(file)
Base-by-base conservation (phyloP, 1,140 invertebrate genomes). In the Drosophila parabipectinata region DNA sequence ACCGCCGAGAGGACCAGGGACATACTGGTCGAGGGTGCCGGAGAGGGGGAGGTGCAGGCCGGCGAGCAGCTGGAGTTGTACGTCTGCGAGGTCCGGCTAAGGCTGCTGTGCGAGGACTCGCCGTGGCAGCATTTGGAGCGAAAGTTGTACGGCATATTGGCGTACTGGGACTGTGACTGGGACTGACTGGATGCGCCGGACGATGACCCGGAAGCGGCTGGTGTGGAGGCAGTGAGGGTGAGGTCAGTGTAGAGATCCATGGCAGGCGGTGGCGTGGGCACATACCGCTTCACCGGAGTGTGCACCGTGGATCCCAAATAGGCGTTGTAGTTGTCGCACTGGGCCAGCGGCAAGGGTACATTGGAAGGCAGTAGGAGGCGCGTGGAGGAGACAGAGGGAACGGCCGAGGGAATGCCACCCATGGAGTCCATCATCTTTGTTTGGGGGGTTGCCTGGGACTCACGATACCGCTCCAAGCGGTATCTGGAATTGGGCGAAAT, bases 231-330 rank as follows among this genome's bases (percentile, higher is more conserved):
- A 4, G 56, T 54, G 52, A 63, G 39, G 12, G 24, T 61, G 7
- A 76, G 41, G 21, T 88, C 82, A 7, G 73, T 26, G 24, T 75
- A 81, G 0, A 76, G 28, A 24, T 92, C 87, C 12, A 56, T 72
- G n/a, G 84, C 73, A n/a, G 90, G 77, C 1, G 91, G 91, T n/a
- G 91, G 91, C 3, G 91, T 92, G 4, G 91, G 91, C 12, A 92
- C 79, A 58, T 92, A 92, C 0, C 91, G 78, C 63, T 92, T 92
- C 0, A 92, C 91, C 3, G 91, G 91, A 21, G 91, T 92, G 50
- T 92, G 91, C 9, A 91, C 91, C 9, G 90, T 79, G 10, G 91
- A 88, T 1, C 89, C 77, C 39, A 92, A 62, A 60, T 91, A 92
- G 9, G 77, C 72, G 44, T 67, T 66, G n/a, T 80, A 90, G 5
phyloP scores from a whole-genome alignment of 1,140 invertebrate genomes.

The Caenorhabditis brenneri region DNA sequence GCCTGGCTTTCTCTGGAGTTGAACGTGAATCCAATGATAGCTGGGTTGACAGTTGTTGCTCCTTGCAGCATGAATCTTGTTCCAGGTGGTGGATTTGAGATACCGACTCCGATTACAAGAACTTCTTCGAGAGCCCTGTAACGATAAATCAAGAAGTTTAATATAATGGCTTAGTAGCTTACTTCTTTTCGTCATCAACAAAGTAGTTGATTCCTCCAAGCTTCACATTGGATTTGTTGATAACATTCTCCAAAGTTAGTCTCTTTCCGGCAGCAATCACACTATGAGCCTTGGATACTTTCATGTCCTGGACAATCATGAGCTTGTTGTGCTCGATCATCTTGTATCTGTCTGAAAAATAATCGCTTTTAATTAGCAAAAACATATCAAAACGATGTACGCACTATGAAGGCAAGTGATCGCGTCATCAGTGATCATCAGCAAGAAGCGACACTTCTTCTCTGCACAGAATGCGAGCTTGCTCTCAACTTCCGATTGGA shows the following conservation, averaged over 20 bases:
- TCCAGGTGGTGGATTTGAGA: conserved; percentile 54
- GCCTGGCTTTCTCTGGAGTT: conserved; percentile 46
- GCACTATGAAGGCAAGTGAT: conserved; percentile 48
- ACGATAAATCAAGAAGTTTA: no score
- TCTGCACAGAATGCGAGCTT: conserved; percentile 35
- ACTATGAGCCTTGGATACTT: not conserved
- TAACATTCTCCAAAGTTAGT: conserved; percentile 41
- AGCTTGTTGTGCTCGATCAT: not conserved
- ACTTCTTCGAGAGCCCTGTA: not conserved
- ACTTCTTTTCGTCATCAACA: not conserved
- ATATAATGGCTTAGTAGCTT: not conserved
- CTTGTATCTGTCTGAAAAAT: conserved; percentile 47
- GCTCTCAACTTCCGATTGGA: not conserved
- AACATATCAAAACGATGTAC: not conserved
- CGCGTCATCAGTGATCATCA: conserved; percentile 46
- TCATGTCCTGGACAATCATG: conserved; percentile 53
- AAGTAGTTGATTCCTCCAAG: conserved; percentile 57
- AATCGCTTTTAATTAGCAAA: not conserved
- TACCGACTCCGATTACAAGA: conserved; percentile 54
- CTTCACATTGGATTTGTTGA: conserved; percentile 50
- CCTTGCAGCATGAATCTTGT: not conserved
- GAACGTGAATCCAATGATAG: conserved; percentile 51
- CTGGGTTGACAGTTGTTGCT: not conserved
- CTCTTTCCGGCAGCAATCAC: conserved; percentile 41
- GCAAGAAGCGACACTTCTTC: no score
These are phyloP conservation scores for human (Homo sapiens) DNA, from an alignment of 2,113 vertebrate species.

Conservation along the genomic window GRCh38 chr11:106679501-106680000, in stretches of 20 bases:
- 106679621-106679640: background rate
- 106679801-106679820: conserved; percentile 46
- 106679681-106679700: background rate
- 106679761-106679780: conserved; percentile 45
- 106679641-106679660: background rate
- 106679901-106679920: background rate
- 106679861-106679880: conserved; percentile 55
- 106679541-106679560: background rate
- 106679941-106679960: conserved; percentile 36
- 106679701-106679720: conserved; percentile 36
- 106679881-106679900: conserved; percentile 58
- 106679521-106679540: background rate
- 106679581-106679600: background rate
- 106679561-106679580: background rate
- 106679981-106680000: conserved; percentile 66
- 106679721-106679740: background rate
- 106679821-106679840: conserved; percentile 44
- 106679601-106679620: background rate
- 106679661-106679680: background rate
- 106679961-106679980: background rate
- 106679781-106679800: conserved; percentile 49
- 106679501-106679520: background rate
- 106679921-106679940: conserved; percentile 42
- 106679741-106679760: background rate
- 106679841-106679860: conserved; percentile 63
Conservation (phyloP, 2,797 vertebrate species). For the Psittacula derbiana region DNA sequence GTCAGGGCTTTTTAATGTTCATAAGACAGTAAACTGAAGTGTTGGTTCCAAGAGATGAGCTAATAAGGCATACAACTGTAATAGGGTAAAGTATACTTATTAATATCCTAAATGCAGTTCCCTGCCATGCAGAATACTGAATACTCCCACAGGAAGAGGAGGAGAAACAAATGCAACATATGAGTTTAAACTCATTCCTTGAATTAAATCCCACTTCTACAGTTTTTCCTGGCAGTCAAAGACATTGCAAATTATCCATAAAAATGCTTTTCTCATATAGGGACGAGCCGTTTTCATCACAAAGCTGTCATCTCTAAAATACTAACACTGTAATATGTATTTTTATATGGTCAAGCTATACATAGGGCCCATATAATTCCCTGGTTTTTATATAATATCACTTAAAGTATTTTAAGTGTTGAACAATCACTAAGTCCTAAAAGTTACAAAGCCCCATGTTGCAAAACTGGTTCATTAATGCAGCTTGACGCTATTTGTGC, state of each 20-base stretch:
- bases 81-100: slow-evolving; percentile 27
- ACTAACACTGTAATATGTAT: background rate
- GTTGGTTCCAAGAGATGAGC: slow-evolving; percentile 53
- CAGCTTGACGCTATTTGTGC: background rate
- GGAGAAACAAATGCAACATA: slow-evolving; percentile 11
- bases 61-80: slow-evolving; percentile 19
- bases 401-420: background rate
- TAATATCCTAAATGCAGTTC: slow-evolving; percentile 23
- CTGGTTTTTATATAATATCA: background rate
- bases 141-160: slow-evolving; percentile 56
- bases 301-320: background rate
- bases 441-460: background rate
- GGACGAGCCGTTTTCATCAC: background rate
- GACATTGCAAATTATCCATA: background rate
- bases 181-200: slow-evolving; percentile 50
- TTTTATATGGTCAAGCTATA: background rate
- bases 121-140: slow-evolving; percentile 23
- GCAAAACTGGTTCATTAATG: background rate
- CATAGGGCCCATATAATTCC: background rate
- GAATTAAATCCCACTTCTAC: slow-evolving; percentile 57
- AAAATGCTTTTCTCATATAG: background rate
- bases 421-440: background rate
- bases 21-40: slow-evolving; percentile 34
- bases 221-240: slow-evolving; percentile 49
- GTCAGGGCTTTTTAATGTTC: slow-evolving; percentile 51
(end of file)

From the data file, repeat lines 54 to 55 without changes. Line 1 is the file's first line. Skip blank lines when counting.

- 106679561-106679580: background rate
- 106679981-106680000: conserved; percentile 66